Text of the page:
Professor of Astronomy David Charbonneau and Professor of Organismic and Evolutionary Biology and Molecular and Cellular Biology Hopi Hoekstra have been named as the recipients of the inaugural Fannie Cox Prize for Excellence in Science Teaching.Created to recognize outstanding teaching in introductory science courses, the prize was established through a gift from Gardner Hendrie ’54. Winners are nominated by a committee composed of faculty from across the sciences and selected by Dean of Science and Mallinckrodt Professor of Geophysics and Professor of Computational Science Jeremy Bloxham for their ability to inspire students, instill in them a passion for science, and effectively communicate complex ideas. Each winner receives a grant of $40,000 in unrestricted support for research and teaching, as well as a $10,000 personal award.“I want to congratulate David and Hopi on receiving this award, and recognize their amazing work to instill a passion for scientific learning in our students,” Bloxham wrote in a letter to faculty announcing the prize. “It is my hope that this prize and the examples set by this year’s recipients will both promote excellence in teaching and demonstrate that great teaching and outstanding research can, and do, go hand in hand.”“David Charbonneau and Hopi Hoekstra are both prime examples of what makes Harvard, and the Faculty of Arts and Sciences [FAS], exceptional places for students,” FAS Dean Michael D. Smith, the John H. Finley Jr. Professor of Engineering and Applied Sciences, said. “In addition to being world-class researchers, both display a passion for teaching that is infectious among their colleagues and inspiring for their students. I congratulate them for this well-deserved honor.”In his announcement to faculty, Bloxham cited Charbonneau and Hoekstra’s consistently high ratings in the Q Guide (4.79 and 4.61, respectively, out of five). Charbonneau is also credited with increasing the number and diversity of astronomy concentrators, while the number of students in the introductory course in evolutionary biology co-taught by Hoekstra, who is also Alexander Agassiz Professor of Zoology, and Andrew Berry, lecturer on organismic and evolutionary biology, has gone from 34 in 2008 to 86 in 2011.Both Charbonneau and Hoekstra said they hope the prize draws attention to the importance of undergraduate education, and offers validation for the dedicated work of all faculty members.“The news of this prize came completely out of the blue, and was a huge lift,” Charbonneau said. “It is essential that we celebrate excellence in science teaching. The message that one sometimes hears is that research trumps teaching, but that doesn’t reflect the reality at Harvard in 2011. I find such joy in teaching and mentoring our undergraduates. The rejuvenation of our undergraduate curriculum in astrophysics is one of the things I am most proud of since I arrived as a professor seven years ago.”Charbonneau’s plans for the research funds include an idea he has worked on for some time — launching a research project in science education, with a focus toward encouraging a broader participation in the physical sciences.“I am truly humbled by this honor, and feel particularly lucky for two reasons,” Hoekstra said. “First, I teach a subject, evolutionary biology, about which I am truly passionate, so portraying an enthusiasm for the material comes naturally. Second, I co-teach the course with Andrew Berry, who is one of the most inspiring lecturers I have ever known; he has made me a better teacher, and we make a great team.“Perhaps one of the most challenging parts of our jobs as faculty is trying to balance teaching and research,” she added. ���While there are many prizes for excellence in research, there are far fewer recognizing teaching and still fewer recognizing excellence in both teaching and research. Thus, this award is especially unique and important.”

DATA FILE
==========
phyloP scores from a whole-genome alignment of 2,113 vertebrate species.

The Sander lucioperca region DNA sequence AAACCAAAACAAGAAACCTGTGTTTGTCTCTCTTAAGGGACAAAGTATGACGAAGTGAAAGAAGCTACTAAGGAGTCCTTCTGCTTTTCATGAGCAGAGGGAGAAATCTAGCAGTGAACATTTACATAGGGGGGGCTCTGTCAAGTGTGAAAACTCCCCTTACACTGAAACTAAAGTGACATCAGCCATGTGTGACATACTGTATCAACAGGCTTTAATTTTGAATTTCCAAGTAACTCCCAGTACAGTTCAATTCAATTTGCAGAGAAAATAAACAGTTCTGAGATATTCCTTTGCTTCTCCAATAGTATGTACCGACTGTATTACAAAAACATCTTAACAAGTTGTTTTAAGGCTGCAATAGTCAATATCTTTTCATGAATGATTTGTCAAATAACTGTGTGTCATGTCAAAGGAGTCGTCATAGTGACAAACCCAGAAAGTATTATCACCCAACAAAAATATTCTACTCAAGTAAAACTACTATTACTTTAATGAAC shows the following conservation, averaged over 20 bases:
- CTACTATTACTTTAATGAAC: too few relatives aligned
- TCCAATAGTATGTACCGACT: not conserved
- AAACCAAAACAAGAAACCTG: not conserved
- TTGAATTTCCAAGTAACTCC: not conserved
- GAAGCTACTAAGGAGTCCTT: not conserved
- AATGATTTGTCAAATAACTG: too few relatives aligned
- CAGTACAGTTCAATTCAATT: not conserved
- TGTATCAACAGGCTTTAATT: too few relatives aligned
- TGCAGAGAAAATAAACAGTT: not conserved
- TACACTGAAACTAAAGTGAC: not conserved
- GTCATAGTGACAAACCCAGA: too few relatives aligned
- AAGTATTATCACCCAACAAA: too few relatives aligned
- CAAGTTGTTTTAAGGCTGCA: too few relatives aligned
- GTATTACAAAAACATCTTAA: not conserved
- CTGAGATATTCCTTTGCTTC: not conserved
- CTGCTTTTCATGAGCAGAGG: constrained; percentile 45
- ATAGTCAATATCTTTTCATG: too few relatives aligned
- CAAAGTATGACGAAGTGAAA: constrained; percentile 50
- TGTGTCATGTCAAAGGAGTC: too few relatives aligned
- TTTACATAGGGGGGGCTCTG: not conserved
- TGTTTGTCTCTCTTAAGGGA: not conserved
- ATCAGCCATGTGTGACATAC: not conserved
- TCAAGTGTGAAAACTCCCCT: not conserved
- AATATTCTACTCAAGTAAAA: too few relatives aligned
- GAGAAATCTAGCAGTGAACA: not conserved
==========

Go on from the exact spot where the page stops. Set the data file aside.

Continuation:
They are the perennial complaints of pop-culture connoisseurs: Why are so many Hollywood movies lowest-common-denominator mash-ups of comic book heroes and pricey special effects? Why do radio stations only play the “top” 40 songs, half of which seem to involve Taylor Swift or Jay-Z? And why do some European soccer clubs such as Manchester United and Real Madrid tend to dominate year after year?The answer, says Harvard Business School (HBS) Professor Anita Elberse, is a strategy by successful executives across the entertainment world to place high-stakes bets on a handful of high-priced projects with top-tier talent — the blockbusters — rather than distributing resources over an array of lower-cost vehicles.The “idea of taking this huge risk is actually the best way to go and, in fact, is the safest approach,” Elberse, the Lincoln Filene Professor of Business Administration, said in a recent interview. “For many people, this is counterintuitive. They say, ‘You want to take as many shots at goal and hope one goes in.’ Actually no: You want to put yourself in the best position, really swing for the fences, and go all out in that one shot you’re taking.”Elberse’s debut book, “Blockbusters: Hit-Making, Risk-Taking, and the Big Business of Entertainment,” due out Oct. 15, builds on her pioneering research over the last decade into why some businesses and star-driven brands seem to thrive in the highly speculative and competitive marketplaces of film, music, sports, book publishing, and even nightclubs.Through her work developing HBS case studies, Elberse had rare, close-up looks at the operations and decision-making philosophies of top executives in those fields, including Sir Alex Ferguson, the recently retired, longtime manager of Manchester United; Warner Bros. studio head Alan Horn; and Troy Carter, the manager of musician-performer Lady Gaga. All offered closely held information about why they do what they do, insights rarely shared with the public.Elberse said the resurgence of Netflix from the success of “House of Cards” is the best example of her findings. “The moment they really broke through … was when they said … ‘We’re going to produce a $100 million show.’ This was a bet HBO walked away from. The sheer fact that Netflix is this nontelevision entity producing television, making a blockbuster bet on a handful of shows in a given year now in the hopes of making their business model work, is almost the best proof you could have that the blockbuster strategy works,” she said.Because most entertainment businesses rely primarily on the unpredictable tastes of consumers, inevitably what looks like a surefire winner on paper sometimes turns out to be a dud. But those big failures are not necessarily a reason to scale back.“You want to pick the right projects to bet on, and that’s still an inexact science. You need to spend it on the right things, but spending it on the right things costs money,” Elberse said. “In fact, it’s the very uncertainty that exists in the marketplace that makes this such an attractive strategy — because no one knows exactly what’s going to hit.“You’re buying security by relying on well-known stars or betting on property that was successful in the past, or by betting on something that looks a lot like something that was successful in the past,” she said.Time and again, Elberse found, companies that go “all-in” on a few choice projects with A-list stars and blockbuster potential tend to fare better than those that are more risk-averse.“It seems really sensible, but if you look at the results, it usually backfires and makes business results even worse,” said Elberse of taking a cautious approach. But spending less means getting less in critical areas that ultimately affect the bottom line.“You’re probably not going to get the right talent. You’re probably not going to be able to produce the kinds of products where people say ‘I’m willing to spend some money on it.’ You’re not going to have the advantages in marketing that betting on blockbusters brings with it. And you’re not going to have the support of retailers who are in between you as a producer and the consumer.”That dynamic also holds true in major sports. Elberse studied Real Madrid’s assembly of a premier soccer team by acquiring a roster of superstar players such Cristiano Ronaldo and David Beckham — which is quite different from clubs that can’t afford to spend millions and therefore must build talent from within.While a team of all-stars is no guarantee of success, and can sometimes even inhibit team chemistry, Elberse said that status gives clubs “tremendous marketing advantages.”“I see it almost as an assurance against losses,” she said. “Because the on-the-field results sometimes are just based on luck or what happens in that last minute or an injury. But betting on stars … brings you sustainability in the long run. If you manage that well and if you build an infrastructure around it, it sets the club up for a much longer time, [where] they can afford these types of investments.”One outgrowth of the blockbuster strategy is that it gives creative talent more leverage over businesses, which puts pressure on firms to up the ante. Savvy headliners, such as Lady Gaga or NBA star LeBron James, recognize the growing influence their names have in driving sales and are now demanding — and getting — a piece of the action from sponsors, not just an endorsement check.“It’s not a coincidence that it’s the biggest stars with the most star power who are making those moves,” she said, “because they realize they’re bringing a lot of value to these partnerships. If you already have sufficient wealth, then you can afford to take that risk on yourself.”Contrary to the popular notion that digital technology will democratize the market for musicians, filmmakers, and authors, giving everyone an equal shot at being recognized, Elberse said in reality, that’s not likely because of the increasingly high cost to break through the clutter.“In fact, digital technology will probably create bigger blockbusters and bigger superstars,” she said. “In many ways, everyone has a shot, but only so many people will win, and it tends to be the ones that have the biggest resources behind them. Reaching the top is probably going to be even harder.”